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By 2005, of course, science had pretty much definitively proven that uteruses weren't made of glass. In 2002, the IOC Medical Commission even issued a statement to that effect: “The female reproductive organs are better protected from serious athletic injury than the male organs," they wrote. "Serious sports injuries to the uterus or ovaries are extremely rare." The real reason behind the IOC's discrimination ran much deeper.

Abby Ringquist, along with women jumpers from all over the world, fought hard for her future. For ten years, they lobbied, raised money, and competed as often as they were able in hopes of proving their mettle to the IOC. (Their determination in the face of unrelenting disappointment was documented in the excellent film, Ready To Fly.) When traditional advocacy failed, they filed a discrimination lawsuit in Canada, on the eve of the Vancouver Olympics. As The Washington Post reported, supporters and fans packed the 7,500 seat courtroom.

The IOC refused to budge. They did, however, change tactics. "One of the IOC’s arguments has always been, well, there’s just not enough women in the sport," says Jaracz. "But that’s not true anymore." And according to authors Patricia Vertinsky, Shannon Jette, and Annette Hofmann, the Committee had no problem admitting sports with far fewer atheltes — like bobsledding and the snowboard cross.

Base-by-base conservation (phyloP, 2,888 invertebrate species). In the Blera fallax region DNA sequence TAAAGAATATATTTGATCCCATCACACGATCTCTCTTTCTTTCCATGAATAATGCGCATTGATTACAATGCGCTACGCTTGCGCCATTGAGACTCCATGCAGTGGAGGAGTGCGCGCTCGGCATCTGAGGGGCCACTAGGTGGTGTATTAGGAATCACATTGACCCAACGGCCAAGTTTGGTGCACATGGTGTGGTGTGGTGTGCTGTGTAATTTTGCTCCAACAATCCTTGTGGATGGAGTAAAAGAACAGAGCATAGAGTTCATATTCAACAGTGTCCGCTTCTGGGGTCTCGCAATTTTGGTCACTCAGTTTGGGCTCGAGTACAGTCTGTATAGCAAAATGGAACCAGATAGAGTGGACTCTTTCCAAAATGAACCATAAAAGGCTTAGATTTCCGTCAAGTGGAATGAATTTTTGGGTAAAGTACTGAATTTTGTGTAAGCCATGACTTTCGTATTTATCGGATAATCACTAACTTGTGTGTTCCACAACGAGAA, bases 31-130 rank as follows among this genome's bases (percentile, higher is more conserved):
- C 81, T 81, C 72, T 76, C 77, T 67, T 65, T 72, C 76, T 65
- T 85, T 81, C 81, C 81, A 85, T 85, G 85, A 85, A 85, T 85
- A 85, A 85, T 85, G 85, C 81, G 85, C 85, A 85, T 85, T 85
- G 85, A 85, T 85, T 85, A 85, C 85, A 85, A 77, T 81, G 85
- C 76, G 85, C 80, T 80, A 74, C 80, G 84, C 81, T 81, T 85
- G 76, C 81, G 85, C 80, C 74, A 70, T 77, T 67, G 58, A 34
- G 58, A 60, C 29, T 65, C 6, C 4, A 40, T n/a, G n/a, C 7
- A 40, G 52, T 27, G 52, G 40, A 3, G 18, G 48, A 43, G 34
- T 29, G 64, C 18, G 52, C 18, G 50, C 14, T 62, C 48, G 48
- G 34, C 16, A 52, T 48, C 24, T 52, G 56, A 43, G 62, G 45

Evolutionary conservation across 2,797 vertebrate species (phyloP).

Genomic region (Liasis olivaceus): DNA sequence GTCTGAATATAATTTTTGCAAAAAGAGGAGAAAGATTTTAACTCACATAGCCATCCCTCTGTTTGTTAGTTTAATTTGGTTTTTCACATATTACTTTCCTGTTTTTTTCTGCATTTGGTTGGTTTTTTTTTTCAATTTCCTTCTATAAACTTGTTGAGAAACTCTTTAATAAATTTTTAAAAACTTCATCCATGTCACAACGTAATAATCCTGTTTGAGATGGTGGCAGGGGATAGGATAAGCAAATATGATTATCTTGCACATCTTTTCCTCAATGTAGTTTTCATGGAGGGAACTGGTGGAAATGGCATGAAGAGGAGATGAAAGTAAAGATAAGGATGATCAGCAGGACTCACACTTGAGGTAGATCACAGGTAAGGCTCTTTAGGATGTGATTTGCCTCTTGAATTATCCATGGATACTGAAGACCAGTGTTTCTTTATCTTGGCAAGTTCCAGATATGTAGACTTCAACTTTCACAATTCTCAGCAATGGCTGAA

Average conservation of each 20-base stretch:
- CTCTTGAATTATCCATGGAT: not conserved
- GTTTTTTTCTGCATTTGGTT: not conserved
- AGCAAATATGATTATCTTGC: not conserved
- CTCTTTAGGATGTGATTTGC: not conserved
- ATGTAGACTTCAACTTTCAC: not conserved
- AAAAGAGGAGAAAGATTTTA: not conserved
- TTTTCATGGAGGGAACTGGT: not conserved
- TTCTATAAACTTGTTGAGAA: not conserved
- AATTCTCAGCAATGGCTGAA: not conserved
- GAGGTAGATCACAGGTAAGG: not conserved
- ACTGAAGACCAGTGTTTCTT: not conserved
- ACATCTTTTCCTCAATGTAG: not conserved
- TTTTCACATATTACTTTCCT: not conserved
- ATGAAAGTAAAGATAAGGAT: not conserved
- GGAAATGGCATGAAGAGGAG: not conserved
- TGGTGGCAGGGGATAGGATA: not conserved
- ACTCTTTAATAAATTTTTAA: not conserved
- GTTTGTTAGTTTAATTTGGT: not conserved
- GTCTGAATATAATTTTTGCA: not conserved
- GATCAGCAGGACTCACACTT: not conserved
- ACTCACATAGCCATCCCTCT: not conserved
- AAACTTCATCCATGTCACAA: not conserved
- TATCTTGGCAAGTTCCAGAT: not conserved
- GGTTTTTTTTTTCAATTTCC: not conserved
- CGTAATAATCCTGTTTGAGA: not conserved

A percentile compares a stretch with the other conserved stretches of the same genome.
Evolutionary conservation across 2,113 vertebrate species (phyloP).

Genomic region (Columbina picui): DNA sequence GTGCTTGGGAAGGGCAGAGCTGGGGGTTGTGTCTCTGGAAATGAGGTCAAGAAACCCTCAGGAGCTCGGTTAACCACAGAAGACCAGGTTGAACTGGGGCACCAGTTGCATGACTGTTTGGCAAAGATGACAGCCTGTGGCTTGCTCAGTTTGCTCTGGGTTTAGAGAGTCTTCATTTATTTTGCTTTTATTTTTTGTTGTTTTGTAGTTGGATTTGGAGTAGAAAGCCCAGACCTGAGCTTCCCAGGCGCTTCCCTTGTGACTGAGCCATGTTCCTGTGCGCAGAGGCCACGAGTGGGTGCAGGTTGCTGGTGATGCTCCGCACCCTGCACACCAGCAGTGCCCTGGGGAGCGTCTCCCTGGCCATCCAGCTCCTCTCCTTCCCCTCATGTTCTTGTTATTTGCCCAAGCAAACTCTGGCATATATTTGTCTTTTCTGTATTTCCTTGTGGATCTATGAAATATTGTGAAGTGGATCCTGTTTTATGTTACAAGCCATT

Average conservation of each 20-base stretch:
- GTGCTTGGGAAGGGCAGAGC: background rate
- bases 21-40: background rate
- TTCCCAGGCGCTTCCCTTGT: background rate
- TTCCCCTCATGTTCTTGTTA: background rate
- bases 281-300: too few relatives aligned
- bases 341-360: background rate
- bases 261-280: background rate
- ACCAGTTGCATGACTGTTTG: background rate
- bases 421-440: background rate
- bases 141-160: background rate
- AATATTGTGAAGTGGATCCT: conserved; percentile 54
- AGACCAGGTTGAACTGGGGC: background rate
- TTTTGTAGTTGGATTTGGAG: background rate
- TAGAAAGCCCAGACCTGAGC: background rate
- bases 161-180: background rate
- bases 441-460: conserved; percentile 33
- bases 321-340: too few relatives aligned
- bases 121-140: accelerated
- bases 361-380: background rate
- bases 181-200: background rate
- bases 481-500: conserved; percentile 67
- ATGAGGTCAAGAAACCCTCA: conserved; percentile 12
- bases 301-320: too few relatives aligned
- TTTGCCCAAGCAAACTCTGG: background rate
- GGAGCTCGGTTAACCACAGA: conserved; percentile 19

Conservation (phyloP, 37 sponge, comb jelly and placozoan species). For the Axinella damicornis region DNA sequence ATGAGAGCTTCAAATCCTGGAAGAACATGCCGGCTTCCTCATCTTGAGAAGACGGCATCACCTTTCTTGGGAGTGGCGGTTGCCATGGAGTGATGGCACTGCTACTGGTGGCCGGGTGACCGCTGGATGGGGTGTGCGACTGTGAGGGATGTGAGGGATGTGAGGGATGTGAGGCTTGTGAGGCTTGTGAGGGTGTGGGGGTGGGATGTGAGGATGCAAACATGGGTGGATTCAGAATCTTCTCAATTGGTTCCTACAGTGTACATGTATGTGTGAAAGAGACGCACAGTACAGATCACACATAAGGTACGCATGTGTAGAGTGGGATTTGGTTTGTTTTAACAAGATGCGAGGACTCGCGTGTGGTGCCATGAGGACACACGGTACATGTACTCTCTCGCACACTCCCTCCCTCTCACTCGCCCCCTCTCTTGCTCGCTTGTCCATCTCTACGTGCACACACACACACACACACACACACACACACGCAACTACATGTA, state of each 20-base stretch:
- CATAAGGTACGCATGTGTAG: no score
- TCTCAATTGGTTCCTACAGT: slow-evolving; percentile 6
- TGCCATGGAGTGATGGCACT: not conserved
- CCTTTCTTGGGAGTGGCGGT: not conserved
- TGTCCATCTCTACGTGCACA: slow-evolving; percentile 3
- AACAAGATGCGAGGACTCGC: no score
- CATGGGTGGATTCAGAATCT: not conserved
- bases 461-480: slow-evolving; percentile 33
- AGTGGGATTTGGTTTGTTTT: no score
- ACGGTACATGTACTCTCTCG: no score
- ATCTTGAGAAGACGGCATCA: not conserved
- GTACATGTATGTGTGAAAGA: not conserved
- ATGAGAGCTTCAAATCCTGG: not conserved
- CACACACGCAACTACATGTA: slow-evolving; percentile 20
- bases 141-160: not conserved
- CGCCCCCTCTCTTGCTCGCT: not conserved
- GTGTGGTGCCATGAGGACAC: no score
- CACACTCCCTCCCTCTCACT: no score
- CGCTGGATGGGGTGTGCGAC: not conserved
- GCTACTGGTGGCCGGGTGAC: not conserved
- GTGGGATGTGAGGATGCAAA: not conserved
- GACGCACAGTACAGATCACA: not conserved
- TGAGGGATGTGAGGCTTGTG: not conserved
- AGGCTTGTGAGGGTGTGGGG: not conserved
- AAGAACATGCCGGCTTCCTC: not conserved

Meanwhile, before the 2010 Winter Games, ski jumper Lindsey Van held the distance record for both men and women on the Vancouver Olympic hill. Mind-bogglingly, the IOC still refused to admit that women were worthy of an Olympic spotlight.

For Jaracz, the IOC's bizarre intransigence comes down to institutionalized sexism — and just maybe, the fact that at this one event, women could potentially outperform men. In a 2013 interview with The New York Times Magazine, Lindsey Van agreed. "If women can jump as far as men, what does that do for the extreme value of this sport?" She asked. "I think we scared the ski-jumping [establishment]."